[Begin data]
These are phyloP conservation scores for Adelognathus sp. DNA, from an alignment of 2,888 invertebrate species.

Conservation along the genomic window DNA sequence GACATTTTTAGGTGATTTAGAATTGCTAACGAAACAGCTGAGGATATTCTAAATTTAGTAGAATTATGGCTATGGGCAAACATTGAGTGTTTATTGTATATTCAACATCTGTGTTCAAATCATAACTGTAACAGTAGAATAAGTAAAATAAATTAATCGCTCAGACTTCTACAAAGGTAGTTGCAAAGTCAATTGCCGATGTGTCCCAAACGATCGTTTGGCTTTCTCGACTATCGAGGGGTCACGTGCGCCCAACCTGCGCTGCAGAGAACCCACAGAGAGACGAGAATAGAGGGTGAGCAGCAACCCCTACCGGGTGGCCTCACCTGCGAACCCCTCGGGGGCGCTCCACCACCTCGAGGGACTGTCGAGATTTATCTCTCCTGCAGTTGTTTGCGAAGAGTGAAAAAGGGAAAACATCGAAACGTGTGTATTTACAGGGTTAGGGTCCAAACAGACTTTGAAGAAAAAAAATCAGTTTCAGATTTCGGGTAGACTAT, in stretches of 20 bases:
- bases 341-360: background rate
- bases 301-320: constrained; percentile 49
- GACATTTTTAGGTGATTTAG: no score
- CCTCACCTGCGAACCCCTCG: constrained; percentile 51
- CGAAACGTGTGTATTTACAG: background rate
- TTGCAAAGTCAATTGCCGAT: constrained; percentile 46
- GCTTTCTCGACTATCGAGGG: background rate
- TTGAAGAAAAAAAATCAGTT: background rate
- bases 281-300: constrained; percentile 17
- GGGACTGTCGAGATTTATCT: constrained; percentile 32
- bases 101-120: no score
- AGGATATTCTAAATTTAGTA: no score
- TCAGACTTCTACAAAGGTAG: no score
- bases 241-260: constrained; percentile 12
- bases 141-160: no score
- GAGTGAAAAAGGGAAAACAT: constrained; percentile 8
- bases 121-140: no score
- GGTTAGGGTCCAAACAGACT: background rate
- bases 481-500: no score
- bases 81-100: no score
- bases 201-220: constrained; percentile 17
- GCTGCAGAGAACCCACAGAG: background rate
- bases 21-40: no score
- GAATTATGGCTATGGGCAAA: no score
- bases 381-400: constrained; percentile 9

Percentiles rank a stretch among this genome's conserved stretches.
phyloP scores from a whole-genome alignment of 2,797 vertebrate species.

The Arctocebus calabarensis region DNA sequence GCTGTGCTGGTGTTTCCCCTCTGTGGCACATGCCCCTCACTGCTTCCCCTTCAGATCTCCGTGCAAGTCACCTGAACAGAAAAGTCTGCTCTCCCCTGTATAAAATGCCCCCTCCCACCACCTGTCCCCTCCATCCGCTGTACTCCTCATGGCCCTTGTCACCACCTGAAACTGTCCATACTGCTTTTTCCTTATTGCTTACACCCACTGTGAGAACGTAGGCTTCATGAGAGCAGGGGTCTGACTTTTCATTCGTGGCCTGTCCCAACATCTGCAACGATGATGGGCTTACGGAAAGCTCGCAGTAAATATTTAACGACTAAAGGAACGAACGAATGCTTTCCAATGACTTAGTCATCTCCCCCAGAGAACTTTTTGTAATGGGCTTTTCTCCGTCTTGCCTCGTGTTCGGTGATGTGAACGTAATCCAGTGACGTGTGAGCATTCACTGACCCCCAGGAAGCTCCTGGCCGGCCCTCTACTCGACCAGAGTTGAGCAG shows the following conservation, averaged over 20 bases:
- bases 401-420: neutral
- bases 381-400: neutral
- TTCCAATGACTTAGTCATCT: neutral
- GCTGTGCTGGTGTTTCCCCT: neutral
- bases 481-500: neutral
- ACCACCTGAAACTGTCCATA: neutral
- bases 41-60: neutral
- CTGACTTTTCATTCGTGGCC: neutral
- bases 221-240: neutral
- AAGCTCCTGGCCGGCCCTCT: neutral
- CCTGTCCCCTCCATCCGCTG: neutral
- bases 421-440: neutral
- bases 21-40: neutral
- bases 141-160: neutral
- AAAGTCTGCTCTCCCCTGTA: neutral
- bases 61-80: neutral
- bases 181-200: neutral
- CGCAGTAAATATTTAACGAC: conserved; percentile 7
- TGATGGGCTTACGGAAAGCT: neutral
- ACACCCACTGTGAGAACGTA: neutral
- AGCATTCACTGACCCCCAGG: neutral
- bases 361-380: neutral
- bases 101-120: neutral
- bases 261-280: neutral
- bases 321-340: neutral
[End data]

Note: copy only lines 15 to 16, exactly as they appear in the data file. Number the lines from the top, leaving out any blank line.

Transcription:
- TCAGACTTCTACAAAGGTAG: no score
- bases 241-260: constrained; percentile 12